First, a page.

From this perspective, things as recently as mid-April were not looking good for the gold market. During the second and third weeks of April, for example, a period in which gold bullion dropped some $25 per ounce, the editor of the average gold timing newsletter actually became markedly more bullish. This reaction far more closely fits the template of what precedes more serious declines than mere bull market corrections, and, as a result, contrarians concluded that a bottom was not yet at hand. The price of an ounce of gold quickly dropped another $50.
Today, however, the editors of gold timing newsletters are beginning to throw in the towel. This has dramatically changed the sentiment picture, to the point that contrarians are now willing to entertain the notion that a sustainable rally can now begin.
Consider the latest readings of the Hulbert Gold Newsletter Sentiment Index (HGNSI), which reflects the average recommended gold market exposure among a subset of short-term gold timing newsletters tracked by the Hulbert Financial Digest. As of the close of trading on Tuesday, May 6, the HGNSI stood at minus 10.7%. This negative level means that the editor of the average gold timing newsletter is net short the market, advising that 10.7% of the typical recommended gold portfolio is invested in a bet that the gold market will decline.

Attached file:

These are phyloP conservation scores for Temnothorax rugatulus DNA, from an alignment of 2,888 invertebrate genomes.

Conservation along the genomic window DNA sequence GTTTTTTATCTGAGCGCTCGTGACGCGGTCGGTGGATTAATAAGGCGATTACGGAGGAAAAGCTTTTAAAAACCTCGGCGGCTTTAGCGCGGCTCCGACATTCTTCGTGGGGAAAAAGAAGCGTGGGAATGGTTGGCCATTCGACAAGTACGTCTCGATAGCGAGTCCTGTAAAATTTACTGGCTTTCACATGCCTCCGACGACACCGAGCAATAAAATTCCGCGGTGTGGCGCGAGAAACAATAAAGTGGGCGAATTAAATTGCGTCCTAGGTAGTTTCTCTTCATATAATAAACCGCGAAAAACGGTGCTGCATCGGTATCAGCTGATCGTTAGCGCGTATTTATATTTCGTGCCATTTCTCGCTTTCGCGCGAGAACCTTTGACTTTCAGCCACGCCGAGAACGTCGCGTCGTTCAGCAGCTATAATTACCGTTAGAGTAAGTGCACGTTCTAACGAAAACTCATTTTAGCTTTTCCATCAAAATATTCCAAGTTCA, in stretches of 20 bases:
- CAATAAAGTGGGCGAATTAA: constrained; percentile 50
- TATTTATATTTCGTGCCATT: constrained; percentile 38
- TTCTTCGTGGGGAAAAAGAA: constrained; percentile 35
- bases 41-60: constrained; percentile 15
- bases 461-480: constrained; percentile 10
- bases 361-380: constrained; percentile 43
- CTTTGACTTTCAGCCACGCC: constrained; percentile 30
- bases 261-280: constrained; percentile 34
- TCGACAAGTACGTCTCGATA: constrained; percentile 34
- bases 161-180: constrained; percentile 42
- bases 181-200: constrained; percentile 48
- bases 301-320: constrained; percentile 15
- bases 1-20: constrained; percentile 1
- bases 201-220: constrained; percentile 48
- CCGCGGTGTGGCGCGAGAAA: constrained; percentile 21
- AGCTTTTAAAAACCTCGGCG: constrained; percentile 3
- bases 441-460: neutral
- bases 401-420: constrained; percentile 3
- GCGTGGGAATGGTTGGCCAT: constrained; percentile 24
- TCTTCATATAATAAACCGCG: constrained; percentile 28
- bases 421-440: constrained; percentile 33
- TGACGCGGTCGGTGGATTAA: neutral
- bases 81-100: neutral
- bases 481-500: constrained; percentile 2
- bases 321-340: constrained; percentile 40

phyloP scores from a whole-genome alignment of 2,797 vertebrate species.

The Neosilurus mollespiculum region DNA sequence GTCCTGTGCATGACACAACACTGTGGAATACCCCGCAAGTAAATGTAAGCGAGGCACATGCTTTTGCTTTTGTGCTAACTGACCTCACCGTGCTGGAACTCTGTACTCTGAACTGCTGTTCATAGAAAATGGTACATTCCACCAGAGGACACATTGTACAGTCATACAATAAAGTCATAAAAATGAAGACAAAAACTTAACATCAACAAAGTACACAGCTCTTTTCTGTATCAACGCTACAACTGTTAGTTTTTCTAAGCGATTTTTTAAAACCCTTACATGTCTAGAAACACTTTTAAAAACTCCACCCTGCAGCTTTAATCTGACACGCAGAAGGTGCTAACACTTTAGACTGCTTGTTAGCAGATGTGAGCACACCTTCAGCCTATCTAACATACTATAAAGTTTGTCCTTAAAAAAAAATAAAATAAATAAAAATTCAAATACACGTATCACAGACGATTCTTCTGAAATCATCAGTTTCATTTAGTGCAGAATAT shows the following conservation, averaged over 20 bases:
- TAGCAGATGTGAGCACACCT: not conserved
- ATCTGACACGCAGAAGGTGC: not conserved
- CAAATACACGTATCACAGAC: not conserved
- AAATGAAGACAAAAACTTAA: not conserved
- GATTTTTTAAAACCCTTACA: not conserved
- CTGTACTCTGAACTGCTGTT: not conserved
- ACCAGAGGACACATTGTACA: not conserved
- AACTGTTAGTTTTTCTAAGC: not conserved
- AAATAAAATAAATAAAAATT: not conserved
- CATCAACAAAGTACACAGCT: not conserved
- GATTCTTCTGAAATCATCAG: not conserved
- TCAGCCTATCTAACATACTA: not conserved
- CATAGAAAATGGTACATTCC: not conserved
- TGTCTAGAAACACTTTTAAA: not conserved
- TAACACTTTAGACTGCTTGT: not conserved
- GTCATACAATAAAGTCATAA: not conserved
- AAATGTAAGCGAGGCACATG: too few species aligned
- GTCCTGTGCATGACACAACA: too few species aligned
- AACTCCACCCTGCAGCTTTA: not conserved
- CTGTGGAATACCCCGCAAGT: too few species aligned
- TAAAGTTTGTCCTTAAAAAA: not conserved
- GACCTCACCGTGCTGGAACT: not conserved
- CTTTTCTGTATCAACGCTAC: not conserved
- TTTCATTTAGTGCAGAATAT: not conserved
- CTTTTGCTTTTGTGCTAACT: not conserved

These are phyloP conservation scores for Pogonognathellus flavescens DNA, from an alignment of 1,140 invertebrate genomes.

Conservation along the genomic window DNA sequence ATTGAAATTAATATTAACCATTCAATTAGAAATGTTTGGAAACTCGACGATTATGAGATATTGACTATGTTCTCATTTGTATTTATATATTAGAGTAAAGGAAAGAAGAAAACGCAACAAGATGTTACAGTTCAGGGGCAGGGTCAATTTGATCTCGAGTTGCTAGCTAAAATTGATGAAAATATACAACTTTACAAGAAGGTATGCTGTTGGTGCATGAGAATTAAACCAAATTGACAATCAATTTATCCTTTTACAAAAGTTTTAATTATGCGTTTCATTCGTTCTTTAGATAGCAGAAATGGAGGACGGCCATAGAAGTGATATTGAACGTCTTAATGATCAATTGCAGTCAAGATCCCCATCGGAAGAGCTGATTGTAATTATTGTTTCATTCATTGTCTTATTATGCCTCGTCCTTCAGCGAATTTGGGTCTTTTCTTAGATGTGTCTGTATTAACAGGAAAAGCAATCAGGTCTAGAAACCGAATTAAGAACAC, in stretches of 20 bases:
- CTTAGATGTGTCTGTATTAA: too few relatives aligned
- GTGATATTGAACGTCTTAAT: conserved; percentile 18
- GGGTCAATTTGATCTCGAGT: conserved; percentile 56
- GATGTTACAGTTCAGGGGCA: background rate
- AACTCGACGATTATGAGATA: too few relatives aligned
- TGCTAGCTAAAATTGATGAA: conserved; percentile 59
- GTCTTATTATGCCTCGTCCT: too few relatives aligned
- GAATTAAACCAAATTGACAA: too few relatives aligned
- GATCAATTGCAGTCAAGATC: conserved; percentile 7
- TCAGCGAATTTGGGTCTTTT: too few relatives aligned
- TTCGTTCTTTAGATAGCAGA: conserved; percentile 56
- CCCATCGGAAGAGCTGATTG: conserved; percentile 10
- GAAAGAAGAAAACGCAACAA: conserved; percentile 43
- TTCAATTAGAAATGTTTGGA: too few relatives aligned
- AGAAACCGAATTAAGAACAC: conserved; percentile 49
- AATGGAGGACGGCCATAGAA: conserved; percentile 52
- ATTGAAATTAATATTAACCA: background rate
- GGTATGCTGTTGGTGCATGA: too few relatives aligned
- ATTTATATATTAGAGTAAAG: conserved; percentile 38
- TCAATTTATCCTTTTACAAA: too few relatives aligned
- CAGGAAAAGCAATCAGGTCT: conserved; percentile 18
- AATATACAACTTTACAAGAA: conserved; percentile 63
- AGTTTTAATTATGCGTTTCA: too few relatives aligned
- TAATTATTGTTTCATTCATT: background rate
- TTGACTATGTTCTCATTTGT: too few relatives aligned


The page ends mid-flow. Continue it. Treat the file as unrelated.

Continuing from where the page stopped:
Since the beginning of 1985, some 23 years ago, the HGNSI has been this low or lower only about one-tenth of the time.